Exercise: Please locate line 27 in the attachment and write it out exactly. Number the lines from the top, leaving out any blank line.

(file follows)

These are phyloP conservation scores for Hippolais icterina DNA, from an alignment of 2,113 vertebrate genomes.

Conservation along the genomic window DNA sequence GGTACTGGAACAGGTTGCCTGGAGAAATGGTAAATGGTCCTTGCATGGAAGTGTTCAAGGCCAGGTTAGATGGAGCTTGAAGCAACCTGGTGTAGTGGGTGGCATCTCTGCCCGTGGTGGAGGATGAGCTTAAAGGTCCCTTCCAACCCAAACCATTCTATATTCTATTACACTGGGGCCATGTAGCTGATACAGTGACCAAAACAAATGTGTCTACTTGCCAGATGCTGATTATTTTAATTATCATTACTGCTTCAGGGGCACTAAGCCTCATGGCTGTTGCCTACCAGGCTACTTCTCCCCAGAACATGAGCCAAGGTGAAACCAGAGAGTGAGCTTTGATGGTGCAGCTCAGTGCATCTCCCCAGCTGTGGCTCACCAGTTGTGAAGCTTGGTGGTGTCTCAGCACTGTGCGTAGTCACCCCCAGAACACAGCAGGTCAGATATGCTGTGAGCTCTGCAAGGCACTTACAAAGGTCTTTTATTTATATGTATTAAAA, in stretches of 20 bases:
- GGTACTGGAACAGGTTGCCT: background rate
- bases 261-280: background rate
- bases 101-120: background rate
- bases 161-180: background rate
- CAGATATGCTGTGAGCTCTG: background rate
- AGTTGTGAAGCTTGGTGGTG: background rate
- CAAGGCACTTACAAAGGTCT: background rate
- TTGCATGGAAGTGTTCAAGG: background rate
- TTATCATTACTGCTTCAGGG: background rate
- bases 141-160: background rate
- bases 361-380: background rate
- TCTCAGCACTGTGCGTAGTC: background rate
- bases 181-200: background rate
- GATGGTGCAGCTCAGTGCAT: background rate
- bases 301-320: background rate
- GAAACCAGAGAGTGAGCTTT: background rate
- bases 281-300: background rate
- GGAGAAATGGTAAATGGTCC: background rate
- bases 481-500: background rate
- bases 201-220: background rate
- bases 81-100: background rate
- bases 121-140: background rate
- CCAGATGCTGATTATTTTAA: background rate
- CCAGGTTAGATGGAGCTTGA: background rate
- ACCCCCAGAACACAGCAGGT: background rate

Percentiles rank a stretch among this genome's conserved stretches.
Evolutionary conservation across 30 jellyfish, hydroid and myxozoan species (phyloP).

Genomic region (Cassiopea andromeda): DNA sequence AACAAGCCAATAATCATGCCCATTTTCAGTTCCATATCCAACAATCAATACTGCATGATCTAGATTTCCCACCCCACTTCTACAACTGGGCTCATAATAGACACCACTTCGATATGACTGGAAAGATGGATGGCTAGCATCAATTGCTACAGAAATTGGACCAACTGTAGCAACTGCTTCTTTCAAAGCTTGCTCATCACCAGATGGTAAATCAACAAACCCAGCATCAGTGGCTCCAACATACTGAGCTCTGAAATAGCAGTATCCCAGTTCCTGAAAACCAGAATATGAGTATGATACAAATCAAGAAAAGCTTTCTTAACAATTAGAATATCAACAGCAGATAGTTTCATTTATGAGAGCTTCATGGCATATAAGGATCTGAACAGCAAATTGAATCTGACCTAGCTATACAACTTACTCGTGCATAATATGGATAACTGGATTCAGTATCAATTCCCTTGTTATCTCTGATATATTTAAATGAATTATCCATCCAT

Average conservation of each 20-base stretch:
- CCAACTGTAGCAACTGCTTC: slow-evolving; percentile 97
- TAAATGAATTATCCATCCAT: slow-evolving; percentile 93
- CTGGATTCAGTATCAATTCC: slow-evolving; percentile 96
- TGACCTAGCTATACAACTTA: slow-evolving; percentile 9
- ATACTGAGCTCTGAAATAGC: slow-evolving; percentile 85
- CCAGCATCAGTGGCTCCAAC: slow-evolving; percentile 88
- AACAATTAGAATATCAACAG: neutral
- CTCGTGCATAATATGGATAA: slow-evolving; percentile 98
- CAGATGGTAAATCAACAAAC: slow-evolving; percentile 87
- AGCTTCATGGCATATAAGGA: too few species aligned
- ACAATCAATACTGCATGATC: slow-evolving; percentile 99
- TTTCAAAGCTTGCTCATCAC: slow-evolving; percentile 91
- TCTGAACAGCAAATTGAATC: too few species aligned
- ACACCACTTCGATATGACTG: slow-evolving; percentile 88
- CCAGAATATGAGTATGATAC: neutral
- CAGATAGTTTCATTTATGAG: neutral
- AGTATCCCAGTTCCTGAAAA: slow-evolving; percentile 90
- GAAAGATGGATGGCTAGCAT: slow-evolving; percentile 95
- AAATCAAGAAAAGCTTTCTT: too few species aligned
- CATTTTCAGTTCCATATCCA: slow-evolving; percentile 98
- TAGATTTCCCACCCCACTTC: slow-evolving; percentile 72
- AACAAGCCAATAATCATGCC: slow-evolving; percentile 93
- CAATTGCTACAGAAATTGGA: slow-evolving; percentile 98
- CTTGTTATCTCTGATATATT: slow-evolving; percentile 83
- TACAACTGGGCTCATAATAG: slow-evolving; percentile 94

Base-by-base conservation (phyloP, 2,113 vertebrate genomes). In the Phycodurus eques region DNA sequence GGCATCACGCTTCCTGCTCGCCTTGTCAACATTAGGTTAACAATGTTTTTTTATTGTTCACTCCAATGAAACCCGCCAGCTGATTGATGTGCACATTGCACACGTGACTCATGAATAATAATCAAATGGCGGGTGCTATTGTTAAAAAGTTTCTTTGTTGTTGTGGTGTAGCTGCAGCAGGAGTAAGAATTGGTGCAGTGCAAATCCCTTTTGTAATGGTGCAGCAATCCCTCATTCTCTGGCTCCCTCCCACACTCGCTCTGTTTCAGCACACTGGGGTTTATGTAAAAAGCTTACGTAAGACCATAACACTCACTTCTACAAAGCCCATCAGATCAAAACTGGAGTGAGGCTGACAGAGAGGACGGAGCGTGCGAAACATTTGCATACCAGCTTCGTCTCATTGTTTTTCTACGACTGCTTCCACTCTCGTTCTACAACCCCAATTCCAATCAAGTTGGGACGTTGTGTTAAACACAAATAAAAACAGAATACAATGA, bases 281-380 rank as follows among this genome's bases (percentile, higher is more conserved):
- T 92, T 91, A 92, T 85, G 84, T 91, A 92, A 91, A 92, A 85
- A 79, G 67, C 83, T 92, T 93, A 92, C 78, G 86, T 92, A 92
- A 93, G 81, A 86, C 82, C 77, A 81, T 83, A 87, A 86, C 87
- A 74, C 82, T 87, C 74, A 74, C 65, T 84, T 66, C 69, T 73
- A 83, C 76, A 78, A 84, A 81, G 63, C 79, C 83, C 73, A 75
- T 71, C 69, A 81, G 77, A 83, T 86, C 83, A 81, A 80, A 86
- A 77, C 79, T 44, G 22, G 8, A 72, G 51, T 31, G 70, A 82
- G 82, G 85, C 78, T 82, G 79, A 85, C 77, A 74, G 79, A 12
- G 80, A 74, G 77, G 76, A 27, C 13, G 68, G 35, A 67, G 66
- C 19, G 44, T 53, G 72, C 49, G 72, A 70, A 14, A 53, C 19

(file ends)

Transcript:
- ACCCCCAGAACACAGCAGGT: background rate